As City on Fire did last fall, Sari Wilson’s debut novel Girl Through Glass made me pine for a New York City that no longer exists. Back before Times Square was Disneyland Northeast, the city was more analog and unpredictable. Of course, New York was also considerably more dangerous 40 years ago than it is today, clouded by serial killers, blackouts, and hard drugs.
But for Mira—the 11-year-old ballet dancer at the center of Girl Through Glass—Gotham in ’77 is like Paris in La Belle Époque, a cultural and artistic crucible where she can make a name for herself in the age of George Balanchine.
Sari Wilson would know. She’s literally been in Mira’s shoes, having studied ballet at a Carnegie Hall studio in the late ’70s and early ’80s. In Girl Through Glass, Wilson channeled her own life experience into a beautiful, evocative novel filled with tactile prose and a surprising amount of intrigue and suspense.
I recently spoke with Wilson about writing her first novel, exploring a vanished world, and the time she spent in Chicago, ahead of a pair of events she’s attending in Chicagoland this month, including one at The Book Cellar tomorrow night.
You say in the acknowledgments that you “stole liberally” from your own childhood to create Mira’s story. How much of the book is autobiographical?
The characters are fictional—though many are composites of people I knew in the dance world. I was a childhood dancer and that is the part that I stole from—the setting, both of the ballet world in the late 1970s and early 1980s, and also of the New York City of my childhood. But I also like to say the emotional truth of Mira’s journey is mine, though how it all unfolds is totally her own (and much more intense and dramatic).
You capture the city and the life of a dancer in such vivid, specific detail. Do you keep a notebook to record things in real-time?
Thanks! I do keep notebooks—journals of a sort—and have for years. I ended up using some of these notebooks while writing the novel, especially in describing place. I went back and looked at my notebooks from my San Francisco years. I carried a notebook around New York, too. I think the job of a writer is to try to see clearly and to observe closely and that is actually really hard to do. So the notebooks help.
Why did you decide to include the present-day storyline in addition to Mira?
I wrote the Mira storyline first but the novel didn’t feel done. Then I started getting this other voice—a much older woman’s voice. As I wrote her story, the book began to finally take shape—Kate’s storyline allowed room for an adult perspective on the past. And, structurally, Kate’s story really helped in terms of setting up the sequence of events and the revelations of information.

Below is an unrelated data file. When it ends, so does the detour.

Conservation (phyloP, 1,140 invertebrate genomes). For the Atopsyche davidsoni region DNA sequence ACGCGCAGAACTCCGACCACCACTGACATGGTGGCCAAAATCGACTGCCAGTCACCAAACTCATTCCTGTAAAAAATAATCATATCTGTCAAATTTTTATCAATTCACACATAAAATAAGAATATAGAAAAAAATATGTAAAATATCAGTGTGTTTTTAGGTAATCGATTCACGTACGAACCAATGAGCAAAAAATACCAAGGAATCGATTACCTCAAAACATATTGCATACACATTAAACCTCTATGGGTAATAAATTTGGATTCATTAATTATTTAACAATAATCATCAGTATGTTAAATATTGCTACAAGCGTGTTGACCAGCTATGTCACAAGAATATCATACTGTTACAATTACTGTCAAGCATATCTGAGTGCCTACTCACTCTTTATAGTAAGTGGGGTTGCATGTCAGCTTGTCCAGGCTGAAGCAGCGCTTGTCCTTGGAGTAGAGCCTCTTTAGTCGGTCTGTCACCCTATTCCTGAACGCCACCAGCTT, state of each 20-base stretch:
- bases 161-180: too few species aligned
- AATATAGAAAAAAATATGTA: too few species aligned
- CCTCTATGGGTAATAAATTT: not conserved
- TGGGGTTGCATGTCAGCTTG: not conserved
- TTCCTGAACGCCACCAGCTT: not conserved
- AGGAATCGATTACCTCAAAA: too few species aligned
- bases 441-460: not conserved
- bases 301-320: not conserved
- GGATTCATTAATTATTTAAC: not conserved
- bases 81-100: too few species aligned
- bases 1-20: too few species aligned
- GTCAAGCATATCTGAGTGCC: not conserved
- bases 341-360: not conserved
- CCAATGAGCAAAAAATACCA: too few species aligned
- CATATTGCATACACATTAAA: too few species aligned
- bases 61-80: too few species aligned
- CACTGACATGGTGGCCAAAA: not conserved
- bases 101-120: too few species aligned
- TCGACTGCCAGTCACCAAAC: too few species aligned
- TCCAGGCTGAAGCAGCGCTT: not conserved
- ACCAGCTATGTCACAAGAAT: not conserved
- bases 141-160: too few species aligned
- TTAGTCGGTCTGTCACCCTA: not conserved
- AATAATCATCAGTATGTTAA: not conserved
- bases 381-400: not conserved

Balanchine seems like such a mythical figure. How did people speak of him when you were in New York in the ’70s and ’80s?
Basically, people spoke of him like he was a god, or God. Balanchine, or Mr. B., was everything in the ballet world at that time. Whatever he preferred became mandated—body type, etc.—for better or worse. I never met him in real life, and I think I would have been confounded to meet him, since he was more mythical than real to me, even though he was alive and in the same city.
Did you see Black Swan? What was your reaction to it as a former dancer?
I really enjoyed Black Swan. I thought it was really smart with the material…It had fun with tone and mood (Gothic, and a bit campy) and at the same time it was really psychologically astute in terms of what can develop in that all-consuming quest for beauty and perfection.
Can you tell me about your time in Chicago? Any trips to the Joffrey? Not to see the Nutcracker, I presume…
I lived in Chicago for three years or so in the ’90s—in the Wicker Park/East Village area—and loved it. It was post-college and I was working in journalism and writing and I loved the sense of abandoned urban spaces in Chicago in those years and neighborhoods. I think it reminded me, in a way, of my 1970s New York City childhood, and there was a generative bohemian aspect to living there then that was great for writing and making art. I was really focused on writing during that period, so I didn’t explore much of the Chicago dance scene at that time. Definitely no Nutcracker in those years!
Is it too soon to talk about what you’re writing next?
I did start a new novel this year and am really excited about it, but I think it will be a bit before I devote myself to it. Writing novels for me calls for total immersion in those fictional worlds.
Girl Through Glass by Sari Wilson
Published January 26th, 2016
Adam Morgan is the founding editor of the Chicago Review of Books and the Southern Review of Books. His essays and criticism have appeared in The Paris Review, Los Angeles Times, Chicago Tribune, Chicago magazine, and elsewhere.